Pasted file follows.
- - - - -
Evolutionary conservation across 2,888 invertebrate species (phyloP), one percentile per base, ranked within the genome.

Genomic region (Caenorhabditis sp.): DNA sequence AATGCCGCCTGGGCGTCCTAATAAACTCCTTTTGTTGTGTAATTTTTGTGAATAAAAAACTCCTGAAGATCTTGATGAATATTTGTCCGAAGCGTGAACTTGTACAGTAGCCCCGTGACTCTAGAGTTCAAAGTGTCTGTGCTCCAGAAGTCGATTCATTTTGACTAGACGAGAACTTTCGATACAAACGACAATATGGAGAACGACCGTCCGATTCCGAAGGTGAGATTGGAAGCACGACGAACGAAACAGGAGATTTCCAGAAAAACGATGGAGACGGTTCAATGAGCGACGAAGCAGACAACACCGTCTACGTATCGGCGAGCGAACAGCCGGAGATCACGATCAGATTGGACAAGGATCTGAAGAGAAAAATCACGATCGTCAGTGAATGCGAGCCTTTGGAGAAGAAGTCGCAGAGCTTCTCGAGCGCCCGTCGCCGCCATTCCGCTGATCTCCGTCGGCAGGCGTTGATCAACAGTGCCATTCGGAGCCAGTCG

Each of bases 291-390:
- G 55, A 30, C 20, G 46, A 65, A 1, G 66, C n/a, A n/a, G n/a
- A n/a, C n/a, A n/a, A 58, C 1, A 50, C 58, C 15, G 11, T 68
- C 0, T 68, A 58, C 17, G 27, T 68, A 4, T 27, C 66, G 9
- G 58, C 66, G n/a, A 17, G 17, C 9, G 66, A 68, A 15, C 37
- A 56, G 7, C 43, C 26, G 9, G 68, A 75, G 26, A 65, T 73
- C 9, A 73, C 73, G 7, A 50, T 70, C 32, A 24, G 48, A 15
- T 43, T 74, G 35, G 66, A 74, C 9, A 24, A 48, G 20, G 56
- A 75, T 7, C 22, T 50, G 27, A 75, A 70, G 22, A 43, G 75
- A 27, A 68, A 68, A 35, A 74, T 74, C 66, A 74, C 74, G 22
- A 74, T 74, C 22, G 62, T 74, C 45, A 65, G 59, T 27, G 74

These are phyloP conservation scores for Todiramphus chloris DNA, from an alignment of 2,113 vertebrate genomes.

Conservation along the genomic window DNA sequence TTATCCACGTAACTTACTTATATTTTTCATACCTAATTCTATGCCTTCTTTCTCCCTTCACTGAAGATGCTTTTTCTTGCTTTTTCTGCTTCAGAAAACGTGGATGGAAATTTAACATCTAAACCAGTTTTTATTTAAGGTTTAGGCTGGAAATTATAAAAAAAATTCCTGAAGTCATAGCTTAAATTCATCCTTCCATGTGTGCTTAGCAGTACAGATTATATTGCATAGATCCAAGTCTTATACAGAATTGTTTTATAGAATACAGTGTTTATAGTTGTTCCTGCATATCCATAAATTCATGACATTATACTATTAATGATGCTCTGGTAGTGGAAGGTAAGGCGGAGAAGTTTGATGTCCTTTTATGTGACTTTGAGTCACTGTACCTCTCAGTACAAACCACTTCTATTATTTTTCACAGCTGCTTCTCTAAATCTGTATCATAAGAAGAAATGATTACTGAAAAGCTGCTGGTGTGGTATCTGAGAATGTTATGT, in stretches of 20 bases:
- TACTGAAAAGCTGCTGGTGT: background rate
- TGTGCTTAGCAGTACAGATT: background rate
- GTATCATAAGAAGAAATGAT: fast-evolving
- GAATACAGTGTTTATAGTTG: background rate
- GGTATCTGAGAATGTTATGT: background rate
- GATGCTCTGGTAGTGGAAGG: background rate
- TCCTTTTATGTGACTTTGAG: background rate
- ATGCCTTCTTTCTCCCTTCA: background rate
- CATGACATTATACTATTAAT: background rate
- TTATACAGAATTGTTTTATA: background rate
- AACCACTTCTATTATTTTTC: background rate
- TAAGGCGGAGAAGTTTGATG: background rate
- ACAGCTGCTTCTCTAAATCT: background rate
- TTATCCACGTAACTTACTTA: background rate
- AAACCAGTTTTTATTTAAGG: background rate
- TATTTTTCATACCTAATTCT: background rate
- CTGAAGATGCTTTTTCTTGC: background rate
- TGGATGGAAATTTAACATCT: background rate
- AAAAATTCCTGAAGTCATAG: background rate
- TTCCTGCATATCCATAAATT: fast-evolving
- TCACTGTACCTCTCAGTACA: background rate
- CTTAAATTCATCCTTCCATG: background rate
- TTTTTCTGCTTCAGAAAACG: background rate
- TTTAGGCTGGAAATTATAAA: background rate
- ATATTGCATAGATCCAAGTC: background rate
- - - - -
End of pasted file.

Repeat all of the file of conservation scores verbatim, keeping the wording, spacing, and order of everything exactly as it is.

Evolutionary conservation across 2,888 invertebrate species (phyloP), one percentile per base, ranked within the genome.

Genomic region (Caenorhabditis sp.): DNA sequence AATGCCGCCTGGGCGTCCTAATAAACTCCTTTTGTTGTGTAATTTTTGTGAATAAAAAACTCCTGAAGATCTTGATGAATATTTGTCCGAAGCGTGAACTTGTACAGTAGCCCCGTGACTCTAGAGTTCAAAGTGTCTGTGCTCCAGAAGTCGATTCATTTTGACTAGACGAGAACTTTCGATACAAACGACAATATGGAGAACGACCGTCCGATTCCGAAGGTGAGATTGGAAGCACGACGAACGAAACAGGAGATTTCCAGAAAAACGATGGAGACGGTTCAATGAGCGACGAAGCAGACAACACCGTCTACGTATCGGCGAGCGAACAGCCGGAGATCACGATCAGATTGGACAAGGATCTGAAGAGAAAAATCACGATCGTCAGTGAATGCGAGCCTTTGGAGAAGAAGTCGCAGAGCTTCTCGAGCGCCCGTCGCCGCCATTCCGCTGATCTCCGTCGGCAGGCGTTGATCAACAGTGCCATTCGGAGCCAGTCG

Each of bases 291-390:
- G 55, A 30, C 20, G 46, A 65, A 1, G 66, C n/a, A n/a, G n/a
- A n/a, C n/a, A n/a, A 58, C 1, A 50, C 58, C 15, G 11, T 68
- C 0, T 68, A 58, C 17, G 27, T 68, A 4, T 27, C 66, G 9
- G 58, C 66, G n/a, A 17, G 17, C 9, G 66, A 68, A 15, C 37
- A 56, G 7, C 43, C 26, G 9, G 68, A 75, G 26, A 65, T 73
- C 9, A 73, C 73, G 7, A 50, T 70, C 32, A 24, G 48, A 15
- T 43, T 74, G 35, G 66, A 74, C 9, A 24, A 48, G 20, G 56
- A 75, T 7, C 22, T 50, G 27, A 75, A 70, G 22, A 43, G 75
- A 27, A 68, A 68, A 35, A 74, T 74, C 66, A 74, C 74, G 22
- A 74, T 74, C 22, G 62, T 74, C 45, A 65, G 59, T 27, G 74

These are phyloP conservation scores for Todiramphus chloris DNA, from an alignment of 2,113 vertebrate genomes.

Conservation along the genomic window DNA sequence TTATCCACGTAACTTACTTATATTTTTCATACCTAATTCTATGCCTTCTTTCTCCCTTCACTGAAGATGCTTTTTCTTGCTTTTTCTGCTTCAGAAAACGTGGATGGAAATTTAACATCTAAACCAGTTTTTATTTAAGGTTTAGGCTGGAAATTATAAAAAAAATTCCTGAAGTCATAGCTTAAATTCATCCTTCCATGTGTGCTTAGCAGTACAGATTATATTGCATAGATCCAAGTCTTATACAGAATTGTTTTATAGAATACAGTGTTTATAGTTGTTCCTGCATATCCATAAATTCATGACATTATACTATTAATGATGCTCTGGTAGTGGAAGGTAAGGCGGAGAAGTTTGATGTCCTTTTATGTGACTTTGAGTCACTGTACCTCTCAGTACAAACCACTTCTATTATTTTTCACAGCTGCTTCTCTAAATCTGTATCATAAGAAGAAATGATTACTGAAAAGCTGCTGGTGTGGTATCTGAGAATGTTATGT, in stretches of 20 bases:
- TACTGAAAAGCTGCTGGTGT: background rate
- TGTGCTTAGCAGTACAGATT: background rate
- GTATCATAAGAAGAAATGAT: fast-evolving
- GAATACAGTGTTTATAGTTG: background rate
- GGTATCTGAGAATGTTATGT: background rate
- GATGCTCTGGTAGTGGAAGG: background rate
- TCCTTTTATGTGACTTTGAG: background rate
- ATGCCTTCTTTCTCCCTTCA: background rate
- CATGACATTATACTATTAAT: background rate
- TTATACAGAATTGTTTTATA: background rate
- AACCACTTCTATTATTTTTC: background rate
- TAAGGCGGAGAAGTTTGATG: background rate
- ACAGCTGCTTCTCTAAATCT: background rate
- TTATCCACGTAACTTACTTA: background rate
- AAACCAGTTTTTATTTAAGG: background rate
- TATTTTTCATACCTAATTCT: background rate
- CTGAAGATGCTTTTTCTTGC: background rate
- TGGATGGAAATTTAACATCT: background rate
- AAAAATTCCTGAAGTCATAG: background rate
- TTCCTGCATATCCATAAATT: fast-evolving
- TCACTGTACCTCTCAGTACA: background rate
- CTTAAATTCATCCTTCCATG: background rate
- TTTTTCTGCTTCAGAAAACG: background rate
- TTTAGGCTGGAAATTATAAA: background rate
- ATATTGCATAGATCCAAGTC: background rate